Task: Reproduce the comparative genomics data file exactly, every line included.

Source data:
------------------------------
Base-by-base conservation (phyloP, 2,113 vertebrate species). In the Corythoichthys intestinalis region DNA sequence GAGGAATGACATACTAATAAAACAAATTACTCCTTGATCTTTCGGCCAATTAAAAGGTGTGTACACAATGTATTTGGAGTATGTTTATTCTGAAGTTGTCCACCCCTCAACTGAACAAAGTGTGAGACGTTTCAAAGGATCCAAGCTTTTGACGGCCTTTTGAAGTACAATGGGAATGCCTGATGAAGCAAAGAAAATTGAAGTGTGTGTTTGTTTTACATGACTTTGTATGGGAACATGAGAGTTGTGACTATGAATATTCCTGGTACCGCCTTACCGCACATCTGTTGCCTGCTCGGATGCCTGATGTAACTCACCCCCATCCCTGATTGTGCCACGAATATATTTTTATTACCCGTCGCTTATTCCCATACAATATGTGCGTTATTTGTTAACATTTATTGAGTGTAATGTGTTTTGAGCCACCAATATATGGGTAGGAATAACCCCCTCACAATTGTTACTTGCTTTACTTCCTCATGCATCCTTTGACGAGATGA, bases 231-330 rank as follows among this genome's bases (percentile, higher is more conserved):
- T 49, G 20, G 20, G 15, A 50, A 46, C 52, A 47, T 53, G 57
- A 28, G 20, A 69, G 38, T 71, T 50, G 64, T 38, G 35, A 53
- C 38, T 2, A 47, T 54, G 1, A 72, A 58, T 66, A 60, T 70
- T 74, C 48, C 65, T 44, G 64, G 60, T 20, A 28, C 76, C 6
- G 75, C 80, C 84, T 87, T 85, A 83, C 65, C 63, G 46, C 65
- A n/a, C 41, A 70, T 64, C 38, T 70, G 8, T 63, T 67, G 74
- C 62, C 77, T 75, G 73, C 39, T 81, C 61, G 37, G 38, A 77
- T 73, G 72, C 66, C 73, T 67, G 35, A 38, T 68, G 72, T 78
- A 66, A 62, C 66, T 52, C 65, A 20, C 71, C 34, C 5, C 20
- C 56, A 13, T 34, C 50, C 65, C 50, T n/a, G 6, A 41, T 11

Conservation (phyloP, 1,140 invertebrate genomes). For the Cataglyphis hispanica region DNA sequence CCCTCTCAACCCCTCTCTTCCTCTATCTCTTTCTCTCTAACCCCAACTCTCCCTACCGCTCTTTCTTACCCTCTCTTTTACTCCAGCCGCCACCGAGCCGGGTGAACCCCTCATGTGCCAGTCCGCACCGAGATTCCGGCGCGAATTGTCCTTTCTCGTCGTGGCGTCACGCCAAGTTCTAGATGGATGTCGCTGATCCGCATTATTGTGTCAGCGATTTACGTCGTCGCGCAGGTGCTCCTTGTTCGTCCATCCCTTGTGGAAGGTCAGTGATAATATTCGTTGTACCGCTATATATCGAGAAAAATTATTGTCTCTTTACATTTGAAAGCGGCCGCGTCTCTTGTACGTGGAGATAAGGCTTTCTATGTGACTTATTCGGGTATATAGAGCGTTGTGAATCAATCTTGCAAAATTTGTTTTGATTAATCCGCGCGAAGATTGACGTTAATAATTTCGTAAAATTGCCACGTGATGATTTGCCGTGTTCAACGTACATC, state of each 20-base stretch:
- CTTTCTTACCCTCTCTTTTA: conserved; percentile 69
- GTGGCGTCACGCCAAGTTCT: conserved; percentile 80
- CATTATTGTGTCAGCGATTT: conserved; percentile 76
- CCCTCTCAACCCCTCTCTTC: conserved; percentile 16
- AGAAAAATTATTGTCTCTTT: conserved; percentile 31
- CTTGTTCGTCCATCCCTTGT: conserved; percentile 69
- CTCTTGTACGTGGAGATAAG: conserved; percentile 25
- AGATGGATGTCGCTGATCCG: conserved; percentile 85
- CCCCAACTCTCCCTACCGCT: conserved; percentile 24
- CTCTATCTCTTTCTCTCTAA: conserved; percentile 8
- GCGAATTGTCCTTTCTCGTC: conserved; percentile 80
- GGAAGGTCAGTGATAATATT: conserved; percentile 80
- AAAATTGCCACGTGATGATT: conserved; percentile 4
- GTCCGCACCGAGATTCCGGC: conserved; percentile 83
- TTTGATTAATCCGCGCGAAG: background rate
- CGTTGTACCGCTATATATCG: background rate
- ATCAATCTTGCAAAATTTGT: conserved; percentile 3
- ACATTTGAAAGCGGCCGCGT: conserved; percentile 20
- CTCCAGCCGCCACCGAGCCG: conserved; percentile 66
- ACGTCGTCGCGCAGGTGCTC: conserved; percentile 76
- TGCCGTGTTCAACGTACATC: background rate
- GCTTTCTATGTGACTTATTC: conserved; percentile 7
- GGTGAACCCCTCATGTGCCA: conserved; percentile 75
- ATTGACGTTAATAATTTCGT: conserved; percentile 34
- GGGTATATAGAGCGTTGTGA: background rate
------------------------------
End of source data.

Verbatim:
Base-by-base conservation (phyloP, 2,113 vertebrate species). In the Corythoichthys intestinalis region DNA sequence GAGGAATGACATACTAATAAAACAAATTACTCCTTGATCTTTCGGCCAATTAAAAGGTGTGTACACAATGTATTTGGAGTATGTTTATTCTGAAGTTGTCCACCCCTCAACTGAACAAAGTGTGAGACGTTTCAAAGGATCCAAGCTTTTGACGGCCTTTTGAAGTACAATGGGAATGCCTGATGAAGCAAAGAAAATTGAAGTGTGTGTTTGTTTTACATGACTTTGTATGGGAACATGAGAGTTGTGACTATGAATATTCCTGGTACCGCCTTACCGCACATCTGTTGCCTGCTCGGATGCCTGATGTAACTCACCCCCATCCCTGATTGTGCCACGAATATATTTTTATTACCCGTCGCTTATTCCCATACAATATGTGCGTTATTTGTTAACATTTATTGAGTGTAATGTGTTTTGAGCCACCAATATATGGGTAGGAATAACCCCCTCACAATTGTTACTTGCTTTACTTCCTCATGCATCCTTTGACGAGATGA, bases 231-330 rank as follows among this genome's bases (percentile, higher is more conserved):
- T 49, G 20, G 20, G 15, A 50, A 46, C 52, A 47, T 53, G 57
- A 28, G 20, A 69, G 38, T 71, T 50, G 64, T 38, G 35, A 53
- C 38, T 2, A 47, T 54, G 1, A 72, A 58, T 66, A 60, T 70
- T 74, C 48, C 65, T 44, G 64, G 60, T 20, A 28, C 76, C 6
- G 75, C 80, C 84, T 87, T 85, A 83, C 65, C 63, G 46, C 65
- A n/a, C 41, A 70, T 64, C 38, T 70, G 8, T 63, T 67, G 74
- C 62, C 77, T 75, G 73, C 39, T 81, C 61, G 37, G 38, A 77
- T 73, G 72, C 66, C 73, T 67, G 35, A 38, T 68, G 72, T 78
- A 66, A 62, C 66, T 52, C 65, A 20, C 71, C 34, C 5, C 20
- C 56, A 13, T 34, C 50, C 65, C 50, T n/a, G 6, A 41, T 11

Conservation (phyloP, 1,140 invertebrate genomes). For the Cataglyphis hispanica region DNA sequence CCCTCTCAACCCCTCTCTTCCTCTATCTCTTTCTCTCTAACCCCAACTCTCCCTACCGCTCTTTCTTACCCTCTCTTTTACTCCAGCCGCCACCGAGCCGGGTGAACCCCTCATGTGCCAGTCCGCACCGAGATTCCGGCGCGAATTGTCCTTTCTCGTCGTGGCGTCACGCCAAGTTCTAGATGGATGTCGCTGATCCGCATTATTGTGTCAGCGATTTACGTCGTCGCGCAGGTGCTCCTTGTTCGTCCATCCCTTGTGGAAGGTCAGTGATAATATTCGTTGTACCGCTATATATCGAGAAAAATTATTGTCTCTTTACATTTGAAAGCGGCCGCGTCTCTTGTACGTGGAGATAAGGCTTTCTATGTGACTTATTCGGGTATATAGAGCGTTGTGAATCAATCTTGCAAAATTTGTTTTGATTAATCCGCGCGAAGATTGACGTTAATAATTTCGTAAAATTGCCACGTGATGATTTGCCGTGTTCAACGTACATC, state of each 20-base stretch:
- CTTTCTTACCCTCTCTTTTA: conserved; percentile 69
- GTGGCGTCACGCCAAGTTCT: conserved; percentile 80
- CATTATTGTGTCAGCGATTT: conserved; percentile 76
- CCCTCTCAACCCCTCTCTTC: conserved; percentile 16
- AGAAAAATTATTGTCTCTTT: conserved; percentile 31
- CTTGTTCGTCCATCCCTTGT: conserved; percentile 69
- CTCTTGTACGTGGAGATAAG: conserved; percentile 25
- AGATGGATGTCGCTGATCCG: conserved; percentile 85
- CCCCAACTCTCCCTACCGCT: conserved; percentile 24
- CTCTATCTCTTTCTCTCTAA: conserved; percentile 8
- GCGAATTGTCCTTTCTCGTC: conserved; percentile 80
- GGAAGGTCAGTGATAATATT: conserved; percentile 80
- AAAATTGCCACGTGATGATT: conserved; percentile 4
- GTCCGCACCGAGATTCCGGC: conserved; percentile 83
- TTTGATTAATCCGCGCGAAG: background rate
- CGTTGTACCGCTATATATCG: background rate
- ATCAATCTTGCAAAATTTGT: conserved; percentile 3
- ACATTTGAAAGCGGCCGCGT: conserved; percentile 20
- CTCCAGCCGCCACCGAGCCG: conserved; percentile 66
- ACGTCGTCGCGCAGGTGCTC: conserved; percentile 76
- TGCCGTGTTCAACGTACATC: background rate
- GCTTTCTATGTGACTTATTC: conserved; percentile 7
- GGTGAACCCCTCATGTGCCA: conserved; percentile 75
- ATTGACGTTAATAATTTCGT: conserved; percentile 34
- GGGTATATAGAGCGTTGTGA: background rate